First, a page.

One moment, a wild bird was flying through the rainforest the next he was flying back and forth in a cage.
This bird is just one of 10 native birds of Costa Rica who recently came to iRescue Wildlife, a nonprofit that helps wild animals in Costa Rica, after being confiscated by the government. The birds had been ripped from their homes in the rainforest and put in cages. This particular bird can sell for up to $300 on the black market, according to John Merritt, iRescue’s founder and CEO.
“Now he and the other birds will learn to fly again and build their strength,” Merritt told The Dodo.
Customs officials at Costa Rica’s Juan Santamaría Airport have seen cases where wildlife traffickers have hidden birds in secret pockets sewn into their clothing, according to an investigation that came out last year. “What isn’t known is how many wildlife traffickers outwit airport x-ray machines and officials,” Mongabay reported.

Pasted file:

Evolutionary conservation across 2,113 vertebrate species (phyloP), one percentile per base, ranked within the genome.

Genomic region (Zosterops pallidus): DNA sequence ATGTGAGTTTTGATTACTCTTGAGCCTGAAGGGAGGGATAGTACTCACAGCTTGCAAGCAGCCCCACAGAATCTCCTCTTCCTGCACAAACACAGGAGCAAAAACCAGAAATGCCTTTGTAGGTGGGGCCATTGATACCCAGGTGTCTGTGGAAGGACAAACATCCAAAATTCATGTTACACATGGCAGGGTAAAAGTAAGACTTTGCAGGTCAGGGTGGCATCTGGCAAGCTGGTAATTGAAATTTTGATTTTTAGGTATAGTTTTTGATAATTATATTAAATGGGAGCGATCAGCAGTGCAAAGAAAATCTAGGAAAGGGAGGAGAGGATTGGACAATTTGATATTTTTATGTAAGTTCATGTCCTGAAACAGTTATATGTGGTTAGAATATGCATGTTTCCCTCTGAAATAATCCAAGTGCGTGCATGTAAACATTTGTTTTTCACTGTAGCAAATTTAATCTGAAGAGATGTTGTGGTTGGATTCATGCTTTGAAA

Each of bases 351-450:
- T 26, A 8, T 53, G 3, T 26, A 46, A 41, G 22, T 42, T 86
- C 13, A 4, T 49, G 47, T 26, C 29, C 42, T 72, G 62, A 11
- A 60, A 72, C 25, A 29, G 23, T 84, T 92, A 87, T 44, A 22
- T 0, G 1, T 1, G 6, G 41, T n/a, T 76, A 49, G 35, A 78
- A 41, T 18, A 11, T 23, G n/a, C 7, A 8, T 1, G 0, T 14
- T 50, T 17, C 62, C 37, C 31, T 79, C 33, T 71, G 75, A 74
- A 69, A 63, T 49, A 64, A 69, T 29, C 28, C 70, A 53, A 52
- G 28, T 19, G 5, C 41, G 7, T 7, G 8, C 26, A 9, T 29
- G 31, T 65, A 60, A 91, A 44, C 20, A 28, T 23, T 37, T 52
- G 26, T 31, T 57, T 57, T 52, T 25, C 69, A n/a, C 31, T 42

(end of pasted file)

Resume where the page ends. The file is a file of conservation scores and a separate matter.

As for the 10 wild birds who just recently dodged that fate, or life confined to a cage, iRescue is building enclosures so they and any others who are rescued can recover at the rescue center before being freed.
“We feel confident after these birds are put through our rehab program that all of them will be released,” iRescue wrote on Facebook.
And this confidence seems justified one bird was already strong enough to be released after just a few days.
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